Funding for measures included in a draft Bill to improve the management and conservation of the UK’s seas appears to be “inadequate”, a joint committee report has warned.
The committee set up to scrutinise the draft Marine Bill also said it was concerned at “how few obligations” the proposed legislation actually imposes on the Government.
Ministers published the draft Bill in April laying out plans for a network of marine reserves, a new UK-wide planning system to help manage Britain’s seas and measures to allow people the freedom to walk all round the English coast for the first time.
A new Marine Management Organisation would also be created to regulate development and activity at sea and enforce environmental protection laws, the Department for Environment, Food and Rural Affairs (Defra) said at the time.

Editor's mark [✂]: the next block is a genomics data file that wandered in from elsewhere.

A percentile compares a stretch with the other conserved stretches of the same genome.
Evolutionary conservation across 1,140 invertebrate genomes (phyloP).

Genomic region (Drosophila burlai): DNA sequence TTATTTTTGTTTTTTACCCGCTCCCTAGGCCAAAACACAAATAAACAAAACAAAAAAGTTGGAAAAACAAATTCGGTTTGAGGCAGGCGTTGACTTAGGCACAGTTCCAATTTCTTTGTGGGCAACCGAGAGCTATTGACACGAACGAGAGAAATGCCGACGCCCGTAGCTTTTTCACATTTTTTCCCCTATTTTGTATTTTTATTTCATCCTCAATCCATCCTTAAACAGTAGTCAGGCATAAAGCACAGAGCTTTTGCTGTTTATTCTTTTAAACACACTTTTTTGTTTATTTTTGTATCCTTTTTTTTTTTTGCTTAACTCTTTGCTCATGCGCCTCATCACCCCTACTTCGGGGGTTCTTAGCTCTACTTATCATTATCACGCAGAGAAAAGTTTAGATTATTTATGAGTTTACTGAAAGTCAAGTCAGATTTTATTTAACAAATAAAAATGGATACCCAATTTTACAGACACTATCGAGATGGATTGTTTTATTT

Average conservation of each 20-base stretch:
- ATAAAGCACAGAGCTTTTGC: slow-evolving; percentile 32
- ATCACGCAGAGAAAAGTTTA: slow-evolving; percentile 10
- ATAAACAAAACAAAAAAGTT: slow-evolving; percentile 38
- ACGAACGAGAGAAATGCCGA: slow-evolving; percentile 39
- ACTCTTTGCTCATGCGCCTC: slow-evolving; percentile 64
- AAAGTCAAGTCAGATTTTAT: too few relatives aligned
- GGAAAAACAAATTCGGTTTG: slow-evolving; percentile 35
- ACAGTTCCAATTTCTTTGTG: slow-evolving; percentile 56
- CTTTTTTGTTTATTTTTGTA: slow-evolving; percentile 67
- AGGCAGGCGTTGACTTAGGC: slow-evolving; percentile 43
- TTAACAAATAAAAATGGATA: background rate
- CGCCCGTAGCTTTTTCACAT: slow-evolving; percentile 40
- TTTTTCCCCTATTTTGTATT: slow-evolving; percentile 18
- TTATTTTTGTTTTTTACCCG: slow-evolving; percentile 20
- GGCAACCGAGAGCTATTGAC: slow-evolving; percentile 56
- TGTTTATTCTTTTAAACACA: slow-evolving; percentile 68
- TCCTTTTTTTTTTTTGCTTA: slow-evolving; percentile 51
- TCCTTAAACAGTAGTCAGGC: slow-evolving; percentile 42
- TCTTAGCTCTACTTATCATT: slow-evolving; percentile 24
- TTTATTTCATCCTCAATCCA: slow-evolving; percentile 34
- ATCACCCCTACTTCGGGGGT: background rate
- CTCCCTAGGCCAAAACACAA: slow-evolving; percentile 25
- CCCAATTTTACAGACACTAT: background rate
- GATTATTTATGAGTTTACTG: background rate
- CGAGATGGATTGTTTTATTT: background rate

But a report from the Joint Committee warned Defra it must ensure sufficient funding for measures including the Marine Management Organisation, inshore fisheries conservation and the development of the coastal path for them to be established successfully.
The committee’s report said the plans for a continuous coastal route around England were “laudable”, but repeated calls made by the Efra select committee last week for an independent appeals process for landowners unhappy with the plans.
Lord Greenway, the committee’s chairman, said: “We have welcomed the Bill but expressed our concern at how few obligations the Bill actually imposes on the Government.
“We would like the Department for Environment, Food and Rural Affairs to make sure the published Bill commits the Secretary of State and other appropriate action, rather than just enabling change.”